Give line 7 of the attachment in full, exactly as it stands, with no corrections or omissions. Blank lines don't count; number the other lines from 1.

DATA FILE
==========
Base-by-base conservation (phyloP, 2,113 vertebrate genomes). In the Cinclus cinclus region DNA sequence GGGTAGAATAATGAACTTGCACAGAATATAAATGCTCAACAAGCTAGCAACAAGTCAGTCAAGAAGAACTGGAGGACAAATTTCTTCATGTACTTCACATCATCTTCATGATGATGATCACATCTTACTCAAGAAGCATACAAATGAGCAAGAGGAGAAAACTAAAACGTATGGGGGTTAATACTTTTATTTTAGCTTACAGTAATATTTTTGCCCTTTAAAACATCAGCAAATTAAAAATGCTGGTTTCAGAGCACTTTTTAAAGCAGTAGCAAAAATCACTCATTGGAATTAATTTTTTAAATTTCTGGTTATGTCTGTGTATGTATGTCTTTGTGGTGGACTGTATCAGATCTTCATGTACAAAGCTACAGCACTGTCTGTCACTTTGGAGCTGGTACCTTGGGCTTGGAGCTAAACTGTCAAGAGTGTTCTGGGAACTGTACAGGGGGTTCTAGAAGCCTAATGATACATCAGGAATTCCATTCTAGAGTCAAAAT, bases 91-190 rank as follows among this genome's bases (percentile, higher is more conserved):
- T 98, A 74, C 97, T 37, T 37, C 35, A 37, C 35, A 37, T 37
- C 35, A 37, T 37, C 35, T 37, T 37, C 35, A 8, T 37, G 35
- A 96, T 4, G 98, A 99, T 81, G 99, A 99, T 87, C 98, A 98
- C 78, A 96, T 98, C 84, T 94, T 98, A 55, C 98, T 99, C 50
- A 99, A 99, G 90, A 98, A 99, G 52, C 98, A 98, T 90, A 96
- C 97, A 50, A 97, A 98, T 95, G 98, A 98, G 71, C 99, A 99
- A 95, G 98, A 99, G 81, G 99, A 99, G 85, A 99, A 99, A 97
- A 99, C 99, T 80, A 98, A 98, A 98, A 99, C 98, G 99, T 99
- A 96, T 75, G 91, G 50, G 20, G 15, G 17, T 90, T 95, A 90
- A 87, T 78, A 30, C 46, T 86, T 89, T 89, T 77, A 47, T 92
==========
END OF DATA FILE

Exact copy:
- C 97, A 50, A 97, A 98, T 95, G 98, A 98, G 71, C 99, A 99